The brain is not a muscle. While it does contain some muscle, it is primarily made of gray and white matter. The brain is a pale gray color and about the size of a small cauliflower. It has the texture of pate.
The brain is divided into four areas, which are known as the cerebrum, diencephalon, cerebellum and brain stem. Each area is responsible for different aspects of an individual’s personality and capabilities. The largest part of the brain is the cerebrum, which is found at the top of the brain. Its front part, or frontal lobe, is responsible for thought, emotion, speech and skilled movements.
The brain is a complex organ that forms the core of the central nervous system. It is composed of two main types of cell: neurons and glial cells. Glial cells make up the scaffolding that holds the brain in shape, provide metabolic support for the energy-hungry organ's minute-by-minute operation and insulate its structures from unexpected shocks and other damage.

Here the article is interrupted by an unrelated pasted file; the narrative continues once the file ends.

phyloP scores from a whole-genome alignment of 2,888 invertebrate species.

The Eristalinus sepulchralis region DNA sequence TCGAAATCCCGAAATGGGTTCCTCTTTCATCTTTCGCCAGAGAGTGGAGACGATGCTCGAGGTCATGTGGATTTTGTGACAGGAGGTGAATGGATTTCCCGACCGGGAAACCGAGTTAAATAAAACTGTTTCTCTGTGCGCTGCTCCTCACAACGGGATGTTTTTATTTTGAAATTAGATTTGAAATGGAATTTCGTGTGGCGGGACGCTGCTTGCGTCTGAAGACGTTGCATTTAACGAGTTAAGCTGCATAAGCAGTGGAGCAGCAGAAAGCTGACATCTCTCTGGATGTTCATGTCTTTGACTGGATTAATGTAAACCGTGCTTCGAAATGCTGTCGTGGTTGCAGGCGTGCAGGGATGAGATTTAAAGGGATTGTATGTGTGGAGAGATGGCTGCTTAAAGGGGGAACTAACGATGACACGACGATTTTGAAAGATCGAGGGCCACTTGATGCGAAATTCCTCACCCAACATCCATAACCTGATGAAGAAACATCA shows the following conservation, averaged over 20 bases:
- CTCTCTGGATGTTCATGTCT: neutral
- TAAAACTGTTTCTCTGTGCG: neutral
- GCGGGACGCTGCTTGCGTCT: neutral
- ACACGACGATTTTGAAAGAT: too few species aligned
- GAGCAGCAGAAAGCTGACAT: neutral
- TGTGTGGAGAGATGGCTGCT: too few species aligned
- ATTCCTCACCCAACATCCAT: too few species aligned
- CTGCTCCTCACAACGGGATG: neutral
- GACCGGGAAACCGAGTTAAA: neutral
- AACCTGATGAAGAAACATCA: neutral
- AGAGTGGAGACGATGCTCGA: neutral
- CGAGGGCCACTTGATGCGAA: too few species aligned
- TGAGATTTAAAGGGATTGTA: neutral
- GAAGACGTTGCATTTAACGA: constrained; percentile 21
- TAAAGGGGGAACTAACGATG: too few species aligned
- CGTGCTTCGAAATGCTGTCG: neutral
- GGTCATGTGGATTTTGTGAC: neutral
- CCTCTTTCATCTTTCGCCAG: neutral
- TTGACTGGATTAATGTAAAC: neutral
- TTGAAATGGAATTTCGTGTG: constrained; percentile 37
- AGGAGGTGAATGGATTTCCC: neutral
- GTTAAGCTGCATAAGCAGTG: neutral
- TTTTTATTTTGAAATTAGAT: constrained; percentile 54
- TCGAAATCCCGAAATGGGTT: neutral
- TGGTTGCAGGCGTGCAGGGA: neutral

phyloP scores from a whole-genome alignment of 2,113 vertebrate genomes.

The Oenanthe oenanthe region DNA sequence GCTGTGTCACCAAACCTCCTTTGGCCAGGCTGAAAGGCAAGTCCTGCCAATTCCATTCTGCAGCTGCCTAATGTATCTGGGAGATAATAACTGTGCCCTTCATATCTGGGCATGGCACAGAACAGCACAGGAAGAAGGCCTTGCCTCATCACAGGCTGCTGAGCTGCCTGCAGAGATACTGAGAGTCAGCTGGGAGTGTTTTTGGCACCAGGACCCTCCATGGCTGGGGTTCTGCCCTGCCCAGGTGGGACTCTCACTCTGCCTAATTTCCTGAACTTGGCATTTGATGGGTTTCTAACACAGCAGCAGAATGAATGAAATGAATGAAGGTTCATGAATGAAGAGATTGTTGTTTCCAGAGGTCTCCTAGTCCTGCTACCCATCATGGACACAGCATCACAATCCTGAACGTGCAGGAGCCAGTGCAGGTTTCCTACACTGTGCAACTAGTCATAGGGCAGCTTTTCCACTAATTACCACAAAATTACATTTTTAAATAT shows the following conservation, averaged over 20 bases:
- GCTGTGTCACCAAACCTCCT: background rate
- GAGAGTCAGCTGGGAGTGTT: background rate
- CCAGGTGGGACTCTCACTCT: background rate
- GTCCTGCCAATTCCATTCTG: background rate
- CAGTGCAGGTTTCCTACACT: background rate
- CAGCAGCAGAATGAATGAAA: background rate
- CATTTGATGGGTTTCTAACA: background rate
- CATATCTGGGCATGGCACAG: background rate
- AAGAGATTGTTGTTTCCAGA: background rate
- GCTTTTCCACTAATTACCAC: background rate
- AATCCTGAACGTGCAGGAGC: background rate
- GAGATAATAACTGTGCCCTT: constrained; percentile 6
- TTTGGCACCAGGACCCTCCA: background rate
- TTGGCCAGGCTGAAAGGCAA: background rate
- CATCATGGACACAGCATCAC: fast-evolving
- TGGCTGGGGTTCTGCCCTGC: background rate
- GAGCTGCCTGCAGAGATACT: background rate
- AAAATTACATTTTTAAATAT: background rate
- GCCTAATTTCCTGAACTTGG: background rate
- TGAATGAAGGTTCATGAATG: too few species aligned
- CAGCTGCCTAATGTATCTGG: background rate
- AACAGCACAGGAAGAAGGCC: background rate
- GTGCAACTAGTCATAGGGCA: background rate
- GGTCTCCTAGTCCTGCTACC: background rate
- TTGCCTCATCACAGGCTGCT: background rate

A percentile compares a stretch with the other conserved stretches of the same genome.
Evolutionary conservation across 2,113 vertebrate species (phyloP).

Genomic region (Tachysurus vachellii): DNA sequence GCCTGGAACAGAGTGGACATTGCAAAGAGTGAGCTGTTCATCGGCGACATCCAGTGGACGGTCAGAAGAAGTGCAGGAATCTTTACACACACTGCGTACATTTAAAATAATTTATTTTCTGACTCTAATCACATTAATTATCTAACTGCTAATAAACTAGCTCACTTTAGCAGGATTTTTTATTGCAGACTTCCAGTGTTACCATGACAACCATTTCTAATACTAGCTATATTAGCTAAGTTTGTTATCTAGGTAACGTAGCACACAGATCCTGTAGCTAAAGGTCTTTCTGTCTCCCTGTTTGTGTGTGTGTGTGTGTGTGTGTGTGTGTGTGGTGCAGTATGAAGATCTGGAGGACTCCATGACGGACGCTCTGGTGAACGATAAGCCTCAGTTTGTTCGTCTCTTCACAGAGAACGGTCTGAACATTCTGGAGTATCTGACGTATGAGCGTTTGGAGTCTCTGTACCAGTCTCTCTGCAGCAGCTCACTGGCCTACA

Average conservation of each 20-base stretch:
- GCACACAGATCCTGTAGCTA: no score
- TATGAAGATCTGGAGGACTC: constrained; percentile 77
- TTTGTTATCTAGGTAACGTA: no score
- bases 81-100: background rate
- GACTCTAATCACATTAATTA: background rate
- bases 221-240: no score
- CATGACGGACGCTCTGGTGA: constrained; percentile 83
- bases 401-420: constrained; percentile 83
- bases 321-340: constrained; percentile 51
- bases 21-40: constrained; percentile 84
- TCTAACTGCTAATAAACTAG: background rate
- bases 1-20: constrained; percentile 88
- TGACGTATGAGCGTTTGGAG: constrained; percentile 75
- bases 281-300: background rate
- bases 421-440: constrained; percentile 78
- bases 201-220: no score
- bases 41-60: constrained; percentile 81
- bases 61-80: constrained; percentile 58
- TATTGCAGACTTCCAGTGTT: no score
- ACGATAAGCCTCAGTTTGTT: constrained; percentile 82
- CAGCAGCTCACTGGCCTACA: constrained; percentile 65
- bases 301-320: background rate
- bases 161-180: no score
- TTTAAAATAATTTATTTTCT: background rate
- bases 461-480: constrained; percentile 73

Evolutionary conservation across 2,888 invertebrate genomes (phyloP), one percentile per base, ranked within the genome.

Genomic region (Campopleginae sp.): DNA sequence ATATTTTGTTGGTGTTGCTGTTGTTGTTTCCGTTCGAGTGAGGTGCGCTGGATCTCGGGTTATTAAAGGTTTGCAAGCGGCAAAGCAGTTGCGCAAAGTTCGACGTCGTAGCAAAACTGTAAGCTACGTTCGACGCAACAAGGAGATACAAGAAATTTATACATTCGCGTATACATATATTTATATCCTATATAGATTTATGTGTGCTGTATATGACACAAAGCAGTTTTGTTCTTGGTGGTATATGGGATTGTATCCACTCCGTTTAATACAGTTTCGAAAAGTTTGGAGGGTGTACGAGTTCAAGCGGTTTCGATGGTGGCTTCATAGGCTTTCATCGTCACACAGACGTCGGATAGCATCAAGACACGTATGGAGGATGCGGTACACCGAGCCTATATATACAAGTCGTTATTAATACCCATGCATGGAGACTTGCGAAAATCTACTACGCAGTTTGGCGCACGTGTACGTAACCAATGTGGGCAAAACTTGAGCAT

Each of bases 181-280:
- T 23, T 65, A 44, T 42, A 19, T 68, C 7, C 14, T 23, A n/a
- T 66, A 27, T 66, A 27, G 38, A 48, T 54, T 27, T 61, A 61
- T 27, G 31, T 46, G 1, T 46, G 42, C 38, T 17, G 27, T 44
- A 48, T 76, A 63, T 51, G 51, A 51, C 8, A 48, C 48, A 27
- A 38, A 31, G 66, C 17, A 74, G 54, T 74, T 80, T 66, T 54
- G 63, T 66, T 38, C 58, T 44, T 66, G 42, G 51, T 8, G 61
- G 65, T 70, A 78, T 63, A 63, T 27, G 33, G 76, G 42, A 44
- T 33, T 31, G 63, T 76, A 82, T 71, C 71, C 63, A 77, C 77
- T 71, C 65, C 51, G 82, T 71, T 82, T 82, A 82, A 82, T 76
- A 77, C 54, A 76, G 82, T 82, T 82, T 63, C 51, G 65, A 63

Neurons are what make the brain unlike any other organ in the body. The brain thinks, feels, perceives and acts through the electrochemical interactions of the neurons. These cells convert electrical impulses from the body into chemical exchanges along complex pathways inside the brain. They then send impulses back down to the body to control its actions. In this way, the brain controls the body's muscles without being one itself. Destruction of brain tissue can reduce or eliminate the ability to control certain muscles in the body.